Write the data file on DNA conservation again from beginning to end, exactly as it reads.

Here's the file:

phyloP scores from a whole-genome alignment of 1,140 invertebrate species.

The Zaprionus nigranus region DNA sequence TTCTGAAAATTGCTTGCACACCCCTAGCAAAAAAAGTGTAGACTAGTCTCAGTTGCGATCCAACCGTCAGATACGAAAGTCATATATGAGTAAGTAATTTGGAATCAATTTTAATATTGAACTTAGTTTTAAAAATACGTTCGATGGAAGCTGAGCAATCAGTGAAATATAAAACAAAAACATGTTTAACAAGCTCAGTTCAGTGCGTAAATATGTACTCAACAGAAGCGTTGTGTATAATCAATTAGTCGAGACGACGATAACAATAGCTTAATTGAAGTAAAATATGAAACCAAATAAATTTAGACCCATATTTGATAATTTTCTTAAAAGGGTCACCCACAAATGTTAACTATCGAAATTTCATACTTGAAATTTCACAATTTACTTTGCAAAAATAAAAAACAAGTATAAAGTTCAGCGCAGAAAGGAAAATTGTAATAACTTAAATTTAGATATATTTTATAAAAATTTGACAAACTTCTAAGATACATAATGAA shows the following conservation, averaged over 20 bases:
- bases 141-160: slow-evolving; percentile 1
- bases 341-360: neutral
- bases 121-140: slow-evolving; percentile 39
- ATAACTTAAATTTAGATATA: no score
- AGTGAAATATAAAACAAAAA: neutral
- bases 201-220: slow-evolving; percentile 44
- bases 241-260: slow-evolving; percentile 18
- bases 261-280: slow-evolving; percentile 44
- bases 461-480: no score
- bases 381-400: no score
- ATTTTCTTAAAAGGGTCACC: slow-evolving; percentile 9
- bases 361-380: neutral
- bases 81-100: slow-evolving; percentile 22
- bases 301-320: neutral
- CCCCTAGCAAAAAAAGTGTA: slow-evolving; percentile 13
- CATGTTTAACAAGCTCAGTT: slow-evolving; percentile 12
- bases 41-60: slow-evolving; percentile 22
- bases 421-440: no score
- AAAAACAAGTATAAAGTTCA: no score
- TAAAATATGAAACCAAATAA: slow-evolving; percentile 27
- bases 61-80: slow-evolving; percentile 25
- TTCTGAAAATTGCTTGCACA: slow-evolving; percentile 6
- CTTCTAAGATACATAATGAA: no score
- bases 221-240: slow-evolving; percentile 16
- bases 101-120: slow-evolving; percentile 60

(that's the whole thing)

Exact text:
phyloP scores from a whole-genome alignment of 1,140 invertebrate species.

The Zaprionus nigranus region DNA sequence TTCTGAAAATTGCTTGCACACCCCTAGCAAAAAAAGTGTAGACTAGTCTCAGTTGCGATCCAACCGTCAGATACGAAAGTCATATATGAGTAAGTAATTTGGAATCAATTTTAATATTGAACTTAGTTTTAAAAATACGTTCGATGGAAGCTGAGCAATCAGTGAAATATAAAACAAAAACATGTTTAACAAGCTCAGTTCAGTGCGTAAATATGTACTCAACAGAAGCGTTGTGTATAATCAATTAGTCGAGACGACGATAACAATAGCTTAATTGAAGTAAAATATGAAACCAAATAAATTTAGACCCATATTTGATAATTTTCTTAAAAGGGTCACCCACAAATGTTAACTATCGAAATTTCATACTTGAAATTTCACAATTTACTTTGCAAAAATAAAAAACAAGTATAAAGTTCAGCGCAGAAAGGAAAATTGTAATAACTTAAATTTAGATATATTTTATAAAAATTTGACAAACTTCTAAGATACATAATGAA shows the following conservation, averaged over 20 bases:
- bases 141-160: slow-evolving; percentile 1
- bases 341-360: neutral
- bases 121-140: slow-evolving; percentile 39
- ATAACTTAAATTTAGATATA: no score
- AGTGAAATATAAAACAAAAA: neutral
- bases 201-220: slow-evolving; percentile 44
- bases 241-260: slow-evolving; percentile 18
- bases 261-280: slow-evolving; percentile 44
- bases 461-480: no score
- bases 381-400: no score
- ATTTTCTTAAAAGGGTCACC: slow-evolving; percentile 9
- bases 361-380: neutral
- bases 81-100: slow-evolving; percentile 22
- bases 301-320: neutral
- CCCCTAGCAAAAAAAGTGTA: slow-evolving; percentile 13
- CATGTTTAACAAGCTCAGTT: slow-evolving; percentile 12
- bases 41-60: slow-evolving; percentile 22
- bases 421-440: no score
- AAAAACAAGTATAAAGTTCA: no score
- TAAAATATGAAACCAAATAA: slow-evolving; percentile 27
- bases 61-80: slow-evolving; percentile 25
- TTCTGAAAATTGCTTGCACA: slow-evolving; percentile 6
- CTTCTAAGATACATAATGAA: no score
- bases 221-240: slow-evolving; percentile 16
- bases 101-120: slow-evolving; percentile 60